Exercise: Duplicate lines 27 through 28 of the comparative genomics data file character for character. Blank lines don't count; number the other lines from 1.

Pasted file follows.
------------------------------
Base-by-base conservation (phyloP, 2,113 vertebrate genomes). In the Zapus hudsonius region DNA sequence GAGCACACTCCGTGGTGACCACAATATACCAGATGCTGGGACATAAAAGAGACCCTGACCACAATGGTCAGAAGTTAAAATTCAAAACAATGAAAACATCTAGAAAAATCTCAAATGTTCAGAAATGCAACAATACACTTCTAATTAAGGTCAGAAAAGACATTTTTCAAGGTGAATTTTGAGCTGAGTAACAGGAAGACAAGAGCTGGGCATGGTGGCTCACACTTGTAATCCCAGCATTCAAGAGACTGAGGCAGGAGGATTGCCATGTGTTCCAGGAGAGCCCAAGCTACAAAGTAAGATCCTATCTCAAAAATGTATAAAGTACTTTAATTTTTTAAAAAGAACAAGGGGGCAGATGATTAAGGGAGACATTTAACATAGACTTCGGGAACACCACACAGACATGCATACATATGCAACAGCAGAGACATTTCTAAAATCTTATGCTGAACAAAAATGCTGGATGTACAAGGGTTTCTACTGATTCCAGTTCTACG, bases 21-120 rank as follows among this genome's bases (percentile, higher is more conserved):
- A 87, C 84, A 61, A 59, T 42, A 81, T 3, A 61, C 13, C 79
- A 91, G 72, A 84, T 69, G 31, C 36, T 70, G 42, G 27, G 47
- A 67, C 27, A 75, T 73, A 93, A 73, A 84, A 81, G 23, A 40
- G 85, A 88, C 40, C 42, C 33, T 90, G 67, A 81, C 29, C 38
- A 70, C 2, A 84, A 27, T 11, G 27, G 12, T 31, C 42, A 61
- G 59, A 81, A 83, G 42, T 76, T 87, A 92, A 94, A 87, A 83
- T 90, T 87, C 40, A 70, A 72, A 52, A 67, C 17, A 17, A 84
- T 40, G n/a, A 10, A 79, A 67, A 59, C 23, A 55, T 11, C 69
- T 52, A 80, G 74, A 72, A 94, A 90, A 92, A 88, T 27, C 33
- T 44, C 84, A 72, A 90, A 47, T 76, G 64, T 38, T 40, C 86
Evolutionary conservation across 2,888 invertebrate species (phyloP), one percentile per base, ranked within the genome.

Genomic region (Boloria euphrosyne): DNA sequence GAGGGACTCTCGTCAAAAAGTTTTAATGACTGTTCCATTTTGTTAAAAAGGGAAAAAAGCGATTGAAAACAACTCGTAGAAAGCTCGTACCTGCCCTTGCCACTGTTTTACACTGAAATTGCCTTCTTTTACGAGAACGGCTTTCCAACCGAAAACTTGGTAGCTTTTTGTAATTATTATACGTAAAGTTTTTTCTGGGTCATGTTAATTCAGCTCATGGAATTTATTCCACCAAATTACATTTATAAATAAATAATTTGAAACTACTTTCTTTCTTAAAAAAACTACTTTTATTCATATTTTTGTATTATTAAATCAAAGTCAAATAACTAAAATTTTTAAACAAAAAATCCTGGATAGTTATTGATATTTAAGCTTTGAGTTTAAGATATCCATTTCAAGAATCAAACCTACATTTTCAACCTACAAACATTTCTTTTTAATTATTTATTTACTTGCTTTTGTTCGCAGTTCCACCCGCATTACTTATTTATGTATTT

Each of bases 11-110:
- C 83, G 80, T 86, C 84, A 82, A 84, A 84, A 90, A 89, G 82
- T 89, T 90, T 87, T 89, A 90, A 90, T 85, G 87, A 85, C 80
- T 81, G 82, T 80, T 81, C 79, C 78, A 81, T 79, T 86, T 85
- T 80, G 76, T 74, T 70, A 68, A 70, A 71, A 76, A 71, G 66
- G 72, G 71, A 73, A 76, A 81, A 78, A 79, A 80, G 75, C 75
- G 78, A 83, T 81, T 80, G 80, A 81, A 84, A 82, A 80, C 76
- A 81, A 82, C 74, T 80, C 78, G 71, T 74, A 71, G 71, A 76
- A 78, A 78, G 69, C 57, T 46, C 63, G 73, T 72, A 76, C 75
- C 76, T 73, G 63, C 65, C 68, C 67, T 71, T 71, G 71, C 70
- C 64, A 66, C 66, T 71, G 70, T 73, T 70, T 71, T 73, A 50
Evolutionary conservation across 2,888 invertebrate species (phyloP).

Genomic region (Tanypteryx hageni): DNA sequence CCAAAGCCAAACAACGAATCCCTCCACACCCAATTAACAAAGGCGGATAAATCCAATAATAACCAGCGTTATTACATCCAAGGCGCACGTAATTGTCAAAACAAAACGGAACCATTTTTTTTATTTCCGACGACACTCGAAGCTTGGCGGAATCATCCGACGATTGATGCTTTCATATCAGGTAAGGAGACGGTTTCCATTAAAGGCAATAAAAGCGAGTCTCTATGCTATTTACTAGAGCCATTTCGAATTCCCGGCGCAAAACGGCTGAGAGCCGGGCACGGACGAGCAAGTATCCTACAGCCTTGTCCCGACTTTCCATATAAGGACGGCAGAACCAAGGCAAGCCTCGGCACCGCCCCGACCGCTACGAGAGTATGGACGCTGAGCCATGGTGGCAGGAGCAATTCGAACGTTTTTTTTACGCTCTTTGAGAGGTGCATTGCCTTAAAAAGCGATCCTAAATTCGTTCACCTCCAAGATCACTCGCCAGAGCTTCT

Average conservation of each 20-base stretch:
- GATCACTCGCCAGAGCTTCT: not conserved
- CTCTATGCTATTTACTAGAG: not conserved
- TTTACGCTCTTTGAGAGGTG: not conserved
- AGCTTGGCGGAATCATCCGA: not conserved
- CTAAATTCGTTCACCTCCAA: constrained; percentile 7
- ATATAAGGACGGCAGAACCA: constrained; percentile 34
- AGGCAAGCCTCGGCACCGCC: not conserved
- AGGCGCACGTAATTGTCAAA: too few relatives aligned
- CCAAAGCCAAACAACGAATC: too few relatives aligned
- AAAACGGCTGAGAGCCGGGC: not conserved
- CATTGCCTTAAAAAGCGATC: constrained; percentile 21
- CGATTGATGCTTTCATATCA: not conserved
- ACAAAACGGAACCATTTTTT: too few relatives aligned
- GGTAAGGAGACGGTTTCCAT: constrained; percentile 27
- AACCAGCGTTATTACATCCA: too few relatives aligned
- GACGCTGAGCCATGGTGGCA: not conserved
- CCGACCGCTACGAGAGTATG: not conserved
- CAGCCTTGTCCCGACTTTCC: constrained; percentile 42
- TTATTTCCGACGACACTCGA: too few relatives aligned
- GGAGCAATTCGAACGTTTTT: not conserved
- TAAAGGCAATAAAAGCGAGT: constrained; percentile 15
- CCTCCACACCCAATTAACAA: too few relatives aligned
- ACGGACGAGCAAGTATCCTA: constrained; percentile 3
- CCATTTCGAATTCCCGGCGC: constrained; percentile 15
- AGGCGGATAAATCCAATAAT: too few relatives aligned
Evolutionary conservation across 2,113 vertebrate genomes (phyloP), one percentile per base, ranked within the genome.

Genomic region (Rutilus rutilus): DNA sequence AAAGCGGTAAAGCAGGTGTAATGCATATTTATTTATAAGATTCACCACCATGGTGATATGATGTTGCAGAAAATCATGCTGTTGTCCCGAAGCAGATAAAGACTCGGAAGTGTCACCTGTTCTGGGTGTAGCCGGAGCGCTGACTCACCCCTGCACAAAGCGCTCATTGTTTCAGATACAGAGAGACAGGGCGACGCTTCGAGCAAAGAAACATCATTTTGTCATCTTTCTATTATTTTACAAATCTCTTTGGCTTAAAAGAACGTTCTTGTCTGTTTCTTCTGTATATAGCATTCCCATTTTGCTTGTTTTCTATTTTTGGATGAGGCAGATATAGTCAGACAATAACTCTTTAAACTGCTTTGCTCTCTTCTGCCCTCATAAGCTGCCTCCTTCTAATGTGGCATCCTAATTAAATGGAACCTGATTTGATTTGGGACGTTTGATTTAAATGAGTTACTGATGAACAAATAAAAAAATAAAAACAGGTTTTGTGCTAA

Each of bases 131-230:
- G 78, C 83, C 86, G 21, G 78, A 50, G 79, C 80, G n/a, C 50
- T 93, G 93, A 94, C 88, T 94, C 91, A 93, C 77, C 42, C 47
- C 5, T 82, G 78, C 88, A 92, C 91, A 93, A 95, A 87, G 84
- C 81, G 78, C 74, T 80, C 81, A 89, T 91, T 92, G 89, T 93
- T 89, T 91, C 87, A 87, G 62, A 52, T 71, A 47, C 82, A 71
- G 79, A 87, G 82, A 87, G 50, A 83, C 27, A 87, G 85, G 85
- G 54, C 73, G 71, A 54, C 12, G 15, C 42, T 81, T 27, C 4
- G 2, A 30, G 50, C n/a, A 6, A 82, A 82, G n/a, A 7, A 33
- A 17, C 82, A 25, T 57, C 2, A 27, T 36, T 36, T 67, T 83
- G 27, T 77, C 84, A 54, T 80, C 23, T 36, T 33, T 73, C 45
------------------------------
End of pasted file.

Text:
Average conservation of each 20-base stretch:
- GATCACTCGCCAGAGCTTCT: not conserved